Open access peer-reviewed chapter

Viscoelastic Properties of Biological Materials

By Naoki Sasaki

Submitted: November 16th 2011Reviewed: May 19th 2012Published: November 7th 2012

DOI: 10.5772/49979

Downloaded: 3719

1. Introduction

Almost all of biological tissues are viscoelastic and their viscoelastic mechanical properties are important in their characteristic functions. This is because constituents of tissues cells, extracellular matrices, structural proteins, and so on are viscoelastic. Even hard tissues have been shown to be viscoelastic. For long, main sample material for investigating the viscoelasticity has been amorphous polymeric materials, which brought about the remarkable development in phenomenological theories. Constructing mechanistic images, on the other hand, of the viscoelasticity of polymeric materials had been difficult because of dearth of the materials structural information. Contrary to these materials, for biological tissues, many structural investigations have been made and as a result detailed structural information is available. Making use of the information, it will be possible to investigate the viscoelastic properties of biological materials on the basis of their structure. Such a study will contribute to the construction of molecular theory for the viscoelasticity in amorphous materials.

In this chapter, some examples of viscoelastic nature of biological materials and then their relevance to the structure would be presented. In some cases, a mechanistic model for the viscoelasticity will be presented. As measuring method varies depending on the modulus value of the specimens, the various methods used in studying viscoelastic properties of biological materials will be illustrated.

2. A Brief introduction to viscoelasticity

2.1. Introduction to elasticity and viscosity

Elasticity is a material property that generates recovering force at an application of an external force to deform the material. When an external force is applied to a material and the material is in an equilibrium deformation, the external force is balanced by an inner force. The inner force is the recovering force. The recovering force divided by the cross sectional area that the external force is working on is defined as stress, σ. Suppose the material is initially in a shape of rod of length L0 and cross-sectional area, A0. The force is applied to the length direction and the length after the deformation is L. The deformation is generally normalized as,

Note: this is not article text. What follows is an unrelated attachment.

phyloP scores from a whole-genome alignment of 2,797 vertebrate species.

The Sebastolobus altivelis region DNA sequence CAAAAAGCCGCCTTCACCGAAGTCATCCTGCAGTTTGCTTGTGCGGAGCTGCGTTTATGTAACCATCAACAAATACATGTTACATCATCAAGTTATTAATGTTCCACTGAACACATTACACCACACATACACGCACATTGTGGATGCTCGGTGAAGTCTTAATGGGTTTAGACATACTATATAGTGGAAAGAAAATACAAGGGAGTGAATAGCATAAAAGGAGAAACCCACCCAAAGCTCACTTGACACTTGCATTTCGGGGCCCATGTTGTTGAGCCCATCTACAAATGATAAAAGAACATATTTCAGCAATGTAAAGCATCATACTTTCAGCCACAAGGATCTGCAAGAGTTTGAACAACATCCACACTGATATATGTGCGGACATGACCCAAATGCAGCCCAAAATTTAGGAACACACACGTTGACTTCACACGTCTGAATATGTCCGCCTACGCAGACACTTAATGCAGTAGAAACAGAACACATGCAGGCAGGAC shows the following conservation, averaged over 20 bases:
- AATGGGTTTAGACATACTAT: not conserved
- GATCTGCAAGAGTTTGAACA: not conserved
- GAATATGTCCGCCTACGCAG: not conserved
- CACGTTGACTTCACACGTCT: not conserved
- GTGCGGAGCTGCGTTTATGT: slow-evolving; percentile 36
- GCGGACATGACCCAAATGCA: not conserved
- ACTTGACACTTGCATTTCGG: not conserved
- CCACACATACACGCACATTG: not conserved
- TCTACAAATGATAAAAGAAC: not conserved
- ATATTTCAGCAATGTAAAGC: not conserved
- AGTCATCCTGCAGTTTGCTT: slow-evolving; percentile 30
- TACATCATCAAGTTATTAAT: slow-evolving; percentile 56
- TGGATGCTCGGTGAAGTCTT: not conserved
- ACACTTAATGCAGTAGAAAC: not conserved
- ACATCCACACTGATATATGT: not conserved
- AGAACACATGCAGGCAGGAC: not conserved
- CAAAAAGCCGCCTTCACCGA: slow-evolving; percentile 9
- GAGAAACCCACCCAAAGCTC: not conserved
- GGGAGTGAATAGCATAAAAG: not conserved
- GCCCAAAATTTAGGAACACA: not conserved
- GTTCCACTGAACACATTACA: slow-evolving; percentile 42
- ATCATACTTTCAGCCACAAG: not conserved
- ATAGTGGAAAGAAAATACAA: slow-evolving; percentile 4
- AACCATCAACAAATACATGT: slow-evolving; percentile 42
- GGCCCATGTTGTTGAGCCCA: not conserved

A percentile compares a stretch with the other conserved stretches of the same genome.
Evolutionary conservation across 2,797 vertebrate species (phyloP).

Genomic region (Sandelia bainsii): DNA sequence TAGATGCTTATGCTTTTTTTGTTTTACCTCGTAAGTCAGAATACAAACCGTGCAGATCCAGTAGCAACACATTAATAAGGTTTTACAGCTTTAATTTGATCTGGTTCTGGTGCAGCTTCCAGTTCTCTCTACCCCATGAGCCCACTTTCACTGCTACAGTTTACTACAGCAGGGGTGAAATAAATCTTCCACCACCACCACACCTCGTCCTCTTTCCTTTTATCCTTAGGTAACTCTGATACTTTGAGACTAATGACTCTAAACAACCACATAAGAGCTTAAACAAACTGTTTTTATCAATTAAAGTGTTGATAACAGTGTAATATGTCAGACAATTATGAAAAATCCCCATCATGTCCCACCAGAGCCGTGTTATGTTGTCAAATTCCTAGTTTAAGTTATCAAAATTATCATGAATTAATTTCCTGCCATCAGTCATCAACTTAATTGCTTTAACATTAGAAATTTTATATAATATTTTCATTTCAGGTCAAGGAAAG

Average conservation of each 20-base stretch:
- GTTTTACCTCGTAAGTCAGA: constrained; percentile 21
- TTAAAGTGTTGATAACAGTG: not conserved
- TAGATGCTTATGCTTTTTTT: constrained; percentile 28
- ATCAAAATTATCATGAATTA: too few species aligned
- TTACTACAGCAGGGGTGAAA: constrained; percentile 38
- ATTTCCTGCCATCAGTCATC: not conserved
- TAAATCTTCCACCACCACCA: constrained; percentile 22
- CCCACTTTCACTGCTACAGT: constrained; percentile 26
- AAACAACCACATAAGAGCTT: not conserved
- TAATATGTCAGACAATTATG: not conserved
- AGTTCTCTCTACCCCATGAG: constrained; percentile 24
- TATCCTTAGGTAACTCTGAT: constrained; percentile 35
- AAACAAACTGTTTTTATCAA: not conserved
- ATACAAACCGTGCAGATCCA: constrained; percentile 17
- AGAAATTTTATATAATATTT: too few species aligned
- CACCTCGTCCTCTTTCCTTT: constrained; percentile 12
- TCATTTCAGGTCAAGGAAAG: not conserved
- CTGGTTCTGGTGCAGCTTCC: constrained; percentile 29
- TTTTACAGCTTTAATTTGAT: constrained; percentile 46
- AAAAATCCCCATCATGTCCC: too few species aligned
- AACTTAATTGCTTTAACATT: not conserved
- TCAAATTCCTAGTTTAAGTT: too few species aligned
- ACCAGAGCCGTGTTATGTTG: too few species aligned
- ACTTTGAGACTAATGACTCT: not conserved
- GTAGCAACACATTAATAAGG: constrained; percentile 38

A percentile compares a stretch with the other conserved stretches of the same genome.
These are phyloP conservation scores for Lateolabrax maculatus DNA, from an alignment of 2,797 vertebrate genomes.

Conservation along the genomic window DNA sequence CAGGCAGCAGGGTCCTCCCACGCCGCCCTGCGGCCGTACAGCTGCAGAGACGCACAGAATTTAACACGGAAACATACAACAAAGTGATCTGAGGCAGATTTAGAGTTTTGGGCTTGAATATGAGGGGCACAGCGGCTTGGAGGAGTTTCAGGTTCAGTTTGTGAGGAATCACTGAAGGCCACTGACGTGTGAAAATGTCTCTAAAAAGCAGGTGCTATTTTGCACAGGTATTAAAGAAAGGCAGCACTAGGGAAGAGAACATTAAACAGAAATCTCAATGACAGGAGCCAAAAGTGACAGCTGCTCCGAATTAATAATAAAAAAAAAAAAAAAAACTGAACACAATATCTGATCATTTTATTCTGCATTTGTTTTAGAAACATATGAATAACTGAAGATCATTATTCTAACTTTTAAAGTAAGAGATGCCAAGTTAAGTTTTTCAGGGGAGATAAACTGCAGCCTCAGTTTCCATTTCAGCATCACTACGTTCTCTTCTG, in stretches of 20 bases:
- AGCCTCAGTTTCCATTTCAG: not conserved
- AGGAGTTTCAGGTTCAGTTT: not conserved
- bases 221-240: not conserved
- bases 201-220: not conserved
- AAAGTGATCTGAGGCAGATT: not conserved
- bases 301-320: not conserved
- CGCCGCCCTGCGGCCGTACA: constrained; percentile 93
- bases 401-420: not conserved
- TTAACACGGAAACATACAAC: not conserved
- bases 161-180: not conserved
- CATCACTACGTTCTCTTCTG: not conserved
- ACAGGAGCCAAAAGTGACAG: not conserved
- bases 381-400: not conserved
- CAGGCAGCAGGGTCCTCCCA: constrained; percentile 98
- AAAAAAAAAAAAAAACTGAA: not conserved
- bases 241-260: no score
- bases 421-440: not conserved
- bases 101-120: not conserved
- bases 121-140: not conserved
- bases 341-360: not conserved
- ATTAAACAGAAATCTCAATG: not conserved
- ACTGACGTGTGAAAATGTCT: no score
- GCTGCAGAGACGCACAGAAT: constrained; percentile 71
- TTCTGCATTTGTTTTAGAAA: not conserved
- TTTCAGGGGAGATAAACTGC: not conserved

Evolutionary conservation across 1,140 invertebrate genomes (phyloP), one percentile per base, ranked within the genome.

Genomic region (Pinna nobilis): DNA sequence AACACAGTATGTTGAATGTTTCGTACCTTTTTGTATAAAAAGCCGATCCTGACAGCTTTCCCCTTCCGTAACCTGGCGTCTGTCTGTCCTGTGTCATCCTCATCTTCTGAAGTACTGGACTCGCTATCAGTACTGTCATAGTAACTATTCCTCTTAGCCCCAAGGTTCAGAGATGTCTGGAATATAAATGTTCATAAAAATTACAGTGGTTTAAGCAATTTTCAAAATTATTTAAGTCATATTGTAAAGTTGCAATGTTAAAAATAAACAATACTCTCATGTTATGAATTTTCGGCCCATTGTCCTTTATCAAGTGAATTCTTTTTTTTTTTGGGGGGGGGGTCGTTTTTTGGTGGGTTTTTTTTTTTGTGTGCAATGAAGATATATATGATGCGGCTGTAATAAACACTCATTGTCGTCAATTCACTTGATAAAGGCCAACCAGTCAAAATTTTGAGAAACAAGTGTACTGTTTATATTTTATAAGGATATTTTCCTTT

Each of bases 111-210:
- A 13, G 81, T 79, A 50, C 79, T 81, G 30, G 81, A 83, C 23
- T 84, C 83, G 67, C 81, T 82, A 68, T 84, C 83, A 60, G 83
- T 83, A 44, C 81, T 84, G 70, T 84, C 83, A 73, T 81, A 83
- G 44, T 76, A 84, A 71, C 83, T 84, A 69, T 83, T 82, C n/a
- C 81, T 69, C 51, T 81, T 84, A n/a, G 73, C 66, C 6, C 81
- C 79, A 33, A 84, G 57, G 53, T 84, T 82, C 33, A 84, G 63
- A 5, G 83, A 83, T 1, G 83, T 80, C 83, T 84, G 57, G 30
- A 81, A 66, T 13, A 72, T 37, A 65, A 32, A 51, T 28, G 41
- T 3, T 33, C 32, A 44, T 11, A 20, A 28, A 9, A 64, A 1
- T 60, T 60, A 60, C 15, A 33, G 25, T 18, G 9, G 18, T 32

ε=LL0L0,E1

where is called the engineering strain or the Caushy strain. This is used for small deformations. For small strains, a Hookean relation,

σεE2

has been known to hold. The proportionality factor is defined as a modulus and the modulus is a material’s constant. If the material was deformed by a tensile force, the modulus is defined as Young’s modulus (Fig. 1 (a)). If the deformation was caused by a shear

Figure 1.

Deformation modes and corresponding moduli. (a) Elongation and Young’s modulus, and (b) shear deformation and the shear modulus.

shear force, the modulus is the shear modulus (Fig. 1(b)). In each case, the Hookean constitutive equations are written as,

σ=Eε   (E: Youngs modulus)E3

and

σ=Gγ  (G: shear modulus)E4

where γ is the shear strain. After eliminating the external force, the recovering force and the deformation are completely diminished. Elasticity is a property of a material to resist the deformation by the external force.

Viscosity is a characteristic nature of a fluid. When a fluid is constantly flowing on an infinitively wide plain, the flow velocity is largest on the fluid surface. On the plain bottom the flow velocity is zero. Every part of the fluid is sheared (Fig. 2). The shear is generated by an applied force causing the flow and an internal force against the former. The internal force is also transformed into a stress generated in the flow. Newton postulated the quantitative relationship between the stress and the shear rate as,

σdγdt.E5

The proportionality factor is defined as a viscosity coefficient, , also a materials constant of a fluid. Then the constitutive relation for the viscosity is